UMPI Spins Turbine - Get Out The Microscope

UMPI has added a new feature to the page on its website that provides data for its wind turbine - the page now includes a spinning turbine. And unlike the actual $2 million plus turbine on the campus, it seems to spin all the time. Please see http://www.umpi.edu/wind/live and click on "Live Turbine Data".

What we would like to see is more comprehensive data reporting. Some suggestions:

1. Include dates - without any reference to time, the data have very little meaning

2. Provide a downloadable CSV file or Excel file that would provide data at minimum 10 minute intervals including output, wind speed, blade RPM's, exact time and date.

This could be very easily accommodated in Excel 2007 or CSV format. For example, the 495 days of operation since the commissioning on 5/14/09, would represent only 71,280 lines of data, using 10 minute intervals. (6 ten minute intervals per hour x 24 hours in a day x 495 days = 71,280 records).

Having the information in such machine readable data-friendly form would allow for useful analysis and would be consistent with the university's stated goal of "sharing all aspects of the project with area residents, the people of Maine, and all others who want to know where an alternative energy project can take them". http://www.umpi.edu/wind/project/experiences

Finally, because this represents a $2 million expenditure of university funds and a grant from the Maine Public Utilities Commission , there should be equally informative financial reporting, showing the exact data inputs and calculations used in determining reported savings. Because this is the only state experiment to date involving electricity production and use by an industrial size wind turbine, it is vital that such information is reported to the public to allow independent assessments of cost effectiveness.

Presently, at 495 days of operation, the turbine has produced only 770,684 KWH, or an average of 1,557 KWH per day. This is in stark contrast to the turbine's daily nameplate capacity of 14,400 KWH. (600 KW turbine x 24 hours in a day = 14,400). In fact, this represents a capacity factor of only 10.8% (1,557 daily KWH actual / 14,400 daily KWH nameplate).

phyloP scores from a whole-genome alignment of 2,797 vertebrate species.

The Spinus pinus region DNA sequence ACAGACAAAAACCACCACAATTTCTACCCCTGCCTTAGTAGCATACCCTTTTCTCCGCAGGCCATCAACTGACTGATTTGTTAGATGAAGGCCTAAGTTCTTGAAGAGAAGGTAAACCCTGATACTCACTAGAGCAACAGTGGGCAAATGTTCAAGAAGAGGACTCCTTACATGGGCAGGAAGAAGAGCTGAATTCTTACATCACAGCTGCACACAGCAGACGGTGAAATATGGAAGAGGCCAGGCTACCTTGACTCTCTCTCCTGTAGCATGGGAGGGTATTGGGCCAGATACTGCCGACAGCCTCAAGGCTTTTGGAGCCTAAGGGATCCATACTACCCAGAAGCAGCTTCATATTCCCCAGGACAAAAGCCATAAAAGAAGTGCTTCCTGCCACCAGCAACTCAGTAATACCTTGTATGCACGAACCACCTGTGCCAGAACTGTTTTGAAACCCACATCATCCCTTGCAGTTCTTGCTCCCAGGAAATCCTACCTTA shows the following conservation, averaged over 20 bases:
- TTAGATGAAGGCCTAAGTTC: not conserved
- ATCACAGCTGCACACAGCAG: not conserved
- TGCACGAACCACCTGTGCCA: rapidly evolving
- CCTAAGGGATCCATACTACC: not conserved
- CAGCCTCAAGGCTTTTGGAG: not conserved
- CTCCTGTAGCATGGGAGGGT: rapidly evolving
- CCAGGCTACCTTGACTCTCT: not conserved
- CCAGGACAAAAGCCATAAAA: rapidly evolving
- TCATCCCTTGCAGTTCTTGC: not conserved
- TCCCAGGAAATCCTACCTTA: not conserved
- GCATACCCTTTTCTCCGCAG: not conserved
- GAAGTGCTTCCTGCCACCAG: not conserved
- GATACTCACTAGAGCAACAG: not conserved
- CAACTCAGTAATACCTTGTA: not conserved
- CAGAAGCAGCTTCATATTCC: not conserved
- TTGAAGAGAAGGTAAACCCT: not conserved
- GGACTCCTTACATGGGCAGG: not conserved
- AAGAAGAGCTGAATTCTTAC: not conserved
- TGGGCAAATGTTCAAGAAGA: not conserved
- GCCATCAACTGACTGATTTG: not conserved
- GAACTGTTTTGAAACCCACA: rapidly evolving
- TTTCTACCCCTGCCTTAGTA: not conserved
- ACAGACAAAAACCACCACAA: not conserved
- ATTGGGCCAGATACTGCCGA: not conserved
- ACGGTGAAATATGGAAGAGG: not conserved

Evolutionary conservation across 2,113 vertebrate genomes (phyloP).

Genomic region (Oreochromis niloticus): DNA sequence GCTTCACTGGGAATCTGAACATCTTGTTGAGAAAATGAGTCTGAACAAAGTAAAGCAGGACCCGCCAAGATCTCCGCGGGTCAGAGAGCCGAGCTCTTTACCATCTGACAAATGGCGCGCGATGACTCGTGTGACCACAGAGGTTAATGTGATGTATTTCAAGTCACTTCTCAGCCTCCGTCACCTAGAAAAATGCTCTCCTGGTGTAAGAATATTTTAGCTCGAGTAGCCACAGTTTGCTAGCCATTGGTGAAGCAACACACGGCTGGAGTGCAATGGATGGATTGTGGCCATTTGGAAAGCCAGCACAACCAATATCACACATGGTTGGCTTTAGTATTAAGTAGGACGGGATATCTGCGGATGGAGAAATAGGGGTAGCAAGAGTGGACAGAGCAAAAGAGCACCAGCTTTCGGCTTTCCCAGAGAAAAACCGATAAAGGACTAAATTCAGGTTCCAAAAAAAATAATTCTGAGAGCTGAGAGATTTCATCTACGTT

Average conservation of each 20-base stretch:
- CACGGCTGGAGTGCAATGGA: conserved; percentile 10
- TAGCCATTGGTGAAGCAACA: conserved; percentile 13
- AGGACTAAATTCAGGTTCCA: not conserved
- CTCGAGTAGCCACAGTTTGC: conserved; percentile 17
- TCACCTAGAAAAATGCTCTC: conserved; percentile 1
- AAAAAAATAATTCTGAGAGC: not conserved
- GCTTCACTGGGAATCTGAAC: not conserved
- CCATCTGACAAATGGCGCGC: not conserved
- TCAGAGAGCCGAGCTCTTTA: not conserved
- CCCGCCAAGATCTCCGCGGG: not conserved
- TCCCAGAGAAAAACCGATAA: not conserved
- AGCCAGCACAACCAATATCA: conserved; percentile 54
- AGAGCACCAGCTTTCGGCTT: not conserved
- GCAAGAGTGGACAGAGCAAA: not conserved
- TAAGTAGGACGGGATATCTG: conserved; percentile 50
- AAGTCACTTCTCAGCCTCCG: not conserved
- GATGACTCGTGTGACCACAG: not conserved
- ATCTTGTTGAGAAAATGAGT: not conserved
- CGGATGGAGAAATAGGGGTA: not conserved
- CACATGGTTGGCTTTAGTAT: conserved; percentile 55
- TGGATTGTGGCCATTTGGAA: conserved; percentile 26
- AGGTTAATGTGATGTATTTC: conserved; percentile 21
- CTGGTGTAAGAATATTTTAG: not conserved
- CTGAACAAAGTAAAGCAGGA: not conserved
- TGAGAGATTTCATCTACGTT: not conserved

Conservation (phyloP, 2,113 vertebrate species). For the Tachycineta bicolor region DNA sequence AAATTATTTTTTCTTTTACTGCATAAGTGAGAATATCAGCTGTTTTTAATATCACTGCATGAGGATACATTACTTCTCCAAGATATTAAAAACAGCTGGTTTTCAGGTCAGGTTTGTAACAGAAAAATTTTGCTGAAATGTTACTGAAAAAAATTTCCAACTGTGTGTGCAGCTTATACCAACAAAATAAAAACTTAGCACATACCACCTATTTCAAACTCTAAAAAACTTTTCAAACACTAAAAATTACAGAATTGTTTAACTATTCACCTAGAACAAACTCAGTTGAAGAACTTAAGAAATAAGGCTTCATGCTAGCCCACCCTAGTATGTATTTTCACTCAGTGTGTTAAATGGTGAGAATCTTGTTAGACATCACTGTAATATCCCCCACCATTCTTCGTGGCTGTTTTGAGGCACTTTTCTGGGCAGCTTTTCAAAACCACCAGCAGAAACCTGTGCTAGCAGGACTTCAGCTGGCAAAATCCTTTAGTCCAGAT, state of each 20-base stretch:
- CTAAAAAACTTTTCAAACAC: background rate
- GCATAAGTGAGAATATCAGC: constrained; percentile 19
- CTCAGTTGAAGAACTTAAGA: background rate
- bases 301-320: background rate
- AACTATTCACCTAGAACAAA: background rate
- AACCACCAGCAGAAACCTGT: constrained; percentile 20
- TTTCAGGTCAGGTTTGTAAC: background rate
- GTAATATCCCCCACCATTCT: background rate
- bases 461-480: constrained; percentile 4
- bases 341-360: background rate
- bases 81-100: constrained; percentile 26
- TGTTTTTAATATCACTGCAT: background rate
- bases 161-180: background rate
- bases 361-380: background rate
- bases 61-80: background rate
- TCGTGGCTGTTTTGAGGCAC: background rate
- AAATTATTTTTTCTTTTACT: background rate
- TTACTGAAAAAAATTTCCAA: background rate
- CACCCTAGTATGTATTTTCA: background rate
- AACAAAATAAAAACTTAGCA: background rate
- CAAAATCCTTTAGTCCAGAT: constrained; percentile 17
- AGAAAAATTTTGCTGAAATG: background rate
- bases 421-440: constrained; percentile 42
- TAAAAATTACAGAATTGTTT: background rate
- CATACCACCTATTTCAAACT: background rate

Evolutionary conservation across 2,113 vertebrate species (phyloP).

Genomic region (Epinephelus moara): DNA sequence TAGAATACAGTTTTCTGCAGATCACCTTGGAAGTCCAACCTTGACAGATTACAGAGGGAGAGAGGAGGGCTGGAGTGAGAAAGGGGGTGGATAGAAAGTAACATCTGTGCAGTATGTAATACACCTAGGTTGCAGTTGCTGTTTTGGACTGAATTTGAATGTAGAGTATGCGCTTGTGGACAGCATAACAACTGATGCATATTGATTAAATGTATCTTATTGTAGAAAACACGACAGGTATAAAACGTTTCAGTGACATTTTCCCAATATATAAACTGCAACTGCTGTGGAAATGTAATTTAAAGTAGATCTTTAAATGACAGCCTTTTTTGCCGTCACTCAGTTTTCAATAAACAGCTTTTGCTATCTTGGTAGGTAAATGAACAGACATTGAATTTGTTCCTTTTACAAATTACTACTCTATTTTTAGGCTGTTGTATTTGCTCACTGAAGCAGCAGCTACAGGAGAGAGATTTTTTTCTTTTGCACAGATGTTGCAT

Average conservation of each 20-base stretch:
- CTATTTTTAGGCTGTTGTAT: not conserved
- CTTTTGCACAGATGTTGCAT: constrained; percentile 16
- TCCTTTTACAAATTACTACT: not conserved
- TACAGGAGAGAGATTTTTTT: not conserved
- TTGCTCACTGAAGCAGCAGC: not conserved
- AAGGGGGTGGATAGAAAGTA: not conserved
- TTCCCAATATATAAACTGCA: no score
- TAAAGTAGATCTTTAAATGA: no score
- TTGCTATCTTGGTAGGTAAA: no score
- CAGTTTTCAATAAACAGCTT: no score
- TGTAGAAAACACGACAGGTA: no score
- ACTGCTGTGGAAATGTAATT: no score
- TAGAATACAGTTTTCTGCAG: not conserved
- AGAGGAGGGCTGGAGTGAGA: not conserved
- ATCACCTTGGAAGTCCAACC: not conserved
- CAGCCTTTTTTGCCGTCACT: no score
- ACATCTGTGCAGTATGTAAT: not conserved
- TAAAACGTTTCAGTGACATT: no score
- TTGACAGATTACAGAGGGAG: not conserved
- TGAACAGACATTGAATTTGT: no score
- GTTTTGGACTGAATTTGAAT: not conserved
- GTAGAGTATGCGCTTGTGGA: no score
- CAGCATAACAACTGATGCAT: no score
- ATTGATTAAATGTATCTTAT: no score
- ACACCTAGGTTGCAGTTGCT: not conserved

This underperformance underscores a particular need to have the necessary data made available to understand how the university is projecting over $100,000 in annual savings in light of the $ 2 million that is tied up in the project as well as the associated maintenance costs, which will typically increase over time as the turbine ages.

As Maine and Mainers confront decisions regarding wind power, cost effectiveness is a critical consideration and it is essential that precise facts are provided so that any decisions influenced by observing UMPI's reported electrical and financial performance are wholly fact based and transparent. This would be important at any time, but is of particular importance in these trying economic times for Mainers and Maine businesses. With just about the highest electricity rates in the nation, a tremendous impediment to economic growth and jobs, we can ill afford not to have each and every energy option under the microscope.

There really can be no more free passes.